From what I’ve read, Lang treated the extras in the end scenes of “Metropolis” like cattle –that might be a bit generous even– it doesn’t surprise that a certain “coldness” can be detected in the films you mention.

  6. Well, he nearly cremated Brigitte Helm, and she was his “virgin star” (Curt Siodmak plunged into the pyre to save her, by his account), so one can’t imagine the background artists being treated too elegantly. And those flood scenes look hairy.

  7. chris schneider Says:

    According to a cheap-but-readable biography of Gloria Grahame, title SUICIDE BLONDE, that “early nothing” line was written by her then-husband, comedy writer Cy Howard. You’ll notice that whenever Debbie comes onscreen the dialogue becomes notably more epigrammatic.

  8. She was always going to be more expressive than Glenn Ford, anyway!

  9. henryholland666 Says:

    Hahaha, Glenn Ford is a favorite but then I like non-emotive, non-Method, taciturn types like him, Alan Ladd, Randolph Scott and Sterling Hayden. It was kind of shocking to see Ford in “The Courtship of Eddie’s Father” a few months ago, he *gasp* actually showed some overt emotion on screen. What a fantastic child actor Ron Howard was too.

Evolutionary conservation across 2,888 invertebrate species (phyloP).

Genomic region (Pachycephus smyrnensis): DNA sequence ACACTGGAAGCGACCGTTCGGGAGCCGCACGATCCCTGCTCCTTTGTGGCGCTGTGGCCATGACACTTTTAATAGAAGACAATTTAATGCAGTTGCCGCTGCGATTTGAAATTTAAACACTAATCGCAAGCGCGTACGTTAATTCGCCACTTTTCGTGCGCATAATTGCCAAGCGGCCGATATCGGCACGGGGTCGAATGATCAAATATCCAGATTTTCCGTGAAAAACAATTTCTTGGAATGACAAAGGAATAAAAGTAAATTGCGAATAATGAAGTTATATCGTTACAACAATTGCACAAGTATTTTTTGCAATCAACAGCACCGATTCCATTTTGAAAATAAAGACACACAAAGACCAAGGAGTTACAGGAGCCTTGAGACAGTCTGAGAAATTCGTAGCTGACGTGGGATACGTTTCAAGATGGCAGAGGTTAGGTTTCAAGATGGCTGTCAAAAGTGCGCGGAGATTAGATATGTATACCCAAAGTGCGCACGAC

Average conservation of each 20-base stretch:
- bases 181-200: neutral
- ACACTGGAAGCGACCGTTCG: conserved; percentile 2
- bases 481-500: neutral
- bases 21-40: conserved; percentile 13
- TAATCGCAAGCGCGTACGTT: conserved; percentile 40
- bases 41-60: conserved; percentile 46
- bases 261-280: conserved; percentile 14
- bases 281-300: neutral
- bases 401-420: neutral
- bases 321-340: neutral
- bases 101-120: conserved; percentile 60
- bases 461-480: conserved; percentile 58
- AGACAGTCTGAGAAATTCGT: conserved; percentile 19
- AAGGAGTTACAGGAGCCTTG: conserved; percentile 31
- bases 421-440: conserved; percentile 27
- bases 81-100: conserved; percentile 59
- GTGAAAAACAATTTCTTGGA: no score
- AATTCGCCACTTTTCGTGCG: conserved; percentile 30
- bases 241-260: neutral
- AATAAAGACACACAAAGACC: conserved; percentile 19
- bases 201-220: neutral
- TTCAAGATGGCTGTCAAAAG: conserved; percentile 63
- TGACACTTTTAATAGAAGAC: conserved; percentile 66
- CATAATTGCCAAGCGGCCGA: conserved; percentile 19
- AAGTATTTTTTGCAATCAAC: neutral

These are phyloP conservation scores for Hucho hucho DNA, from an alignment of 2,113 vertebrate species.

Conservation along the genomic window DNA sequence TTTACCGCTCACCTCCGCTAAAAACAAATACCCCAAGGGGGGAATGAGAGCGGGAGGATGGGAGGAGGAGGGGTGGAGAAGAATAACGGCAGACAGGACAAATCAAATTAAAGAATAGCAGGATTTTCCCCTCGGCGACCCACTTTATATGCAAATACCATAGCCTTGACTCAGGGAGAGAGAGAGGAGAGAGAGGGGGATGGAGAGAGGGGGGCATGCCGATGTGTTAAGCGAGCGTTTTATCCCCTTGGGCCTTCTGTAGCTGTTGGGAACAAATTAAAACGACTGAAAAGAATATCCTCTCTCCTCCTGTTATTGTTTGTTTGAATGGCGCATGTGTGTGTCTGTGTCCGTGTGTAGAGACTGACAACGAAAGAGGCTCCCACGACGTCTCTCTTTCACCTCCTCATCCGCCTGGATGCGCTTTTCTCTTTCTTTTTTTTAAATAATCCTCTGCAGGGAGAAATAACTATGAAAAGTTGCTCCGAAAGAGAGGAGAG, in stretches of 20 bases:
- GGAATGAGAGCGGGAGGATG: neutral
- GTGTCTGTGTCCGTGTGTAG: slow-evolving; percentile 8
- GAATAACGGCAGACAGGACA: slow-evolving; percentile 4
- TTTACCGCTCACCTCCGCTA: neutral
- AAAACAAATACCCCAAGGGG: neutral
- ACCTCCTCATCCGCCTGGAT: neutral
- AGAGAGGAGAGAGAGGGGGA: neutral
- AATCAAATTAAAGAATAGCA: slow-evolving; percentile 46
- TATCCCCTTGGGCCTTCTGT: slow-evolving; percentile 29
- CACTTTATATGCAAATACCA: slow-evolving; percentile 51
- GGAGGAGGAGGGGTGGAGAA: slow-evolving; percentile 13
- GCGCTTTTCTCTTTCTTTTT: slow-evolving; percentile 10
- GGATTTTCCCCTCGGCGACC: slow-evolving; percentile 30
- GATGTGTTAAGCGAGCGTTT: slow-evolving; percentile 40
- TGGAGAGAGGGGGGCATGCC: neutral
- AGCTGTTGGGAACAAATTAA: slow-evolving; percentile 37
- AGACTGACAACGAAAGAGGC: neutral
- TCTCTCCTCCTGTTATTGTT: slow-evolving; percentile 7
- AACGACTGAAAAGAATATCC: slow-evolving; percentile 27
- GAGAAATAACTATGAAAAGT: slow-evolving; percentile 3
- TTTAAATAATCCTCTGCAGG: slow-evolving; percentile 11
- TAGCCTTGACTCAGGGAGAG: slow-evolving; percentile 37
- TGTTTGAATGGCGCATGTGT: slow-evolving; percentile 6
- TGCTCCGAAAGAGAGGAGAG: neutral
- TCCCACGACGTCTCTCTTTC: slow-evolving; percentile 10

10. Fury is a cliche — the crowd as a capricious and dangerous entity, a deeply, smugly liberal idea: “Trust in the system.” Maybe Lang should be less “detached,” less glib where humanism’s concerned. Give me Wellman’s Wild Boys of the Road. There, the crowd has a moral sense — it’s an anarchic and visually surprising film. Lang’s “detachment” amounts to tired moralizing, and, yes, I agree that the German films suffer from a hovering, sententious tone as well. But the American films take on a Cold War politics that meshes nicely with their dried up husk of a visual style — no wonder he’s so beloved. It’s like watching bad television. Lang and that hack Alfred Hitchcock… Ugh.

  11. Siodmak doesn’t hate women, and his films benefit from that. When I first saw Uncle Charlie, I thought: “Hitchcock only…. GOOD!” Later, I learned about the connections between the two directors. David: I LOVE “Freud Movies” too — but not when their reputations are wildly distorted and every mother’s son decides they’re unassailable works of genius. Lang is part of a zero-sum game.

  12. Lang: Moralizing over actual morality. Blech.

  13. He condescends to American taste.

  14. I prefer the “detachment” of Rod Serling.

  15. […] Heat, Gloria Graham even comes up with an aperçu to describe the decor: ‘Early nothing.’” David Cairns offers some ideas on why Lang’s American sets seem flatter and plainer than his European ones, even as all of them […]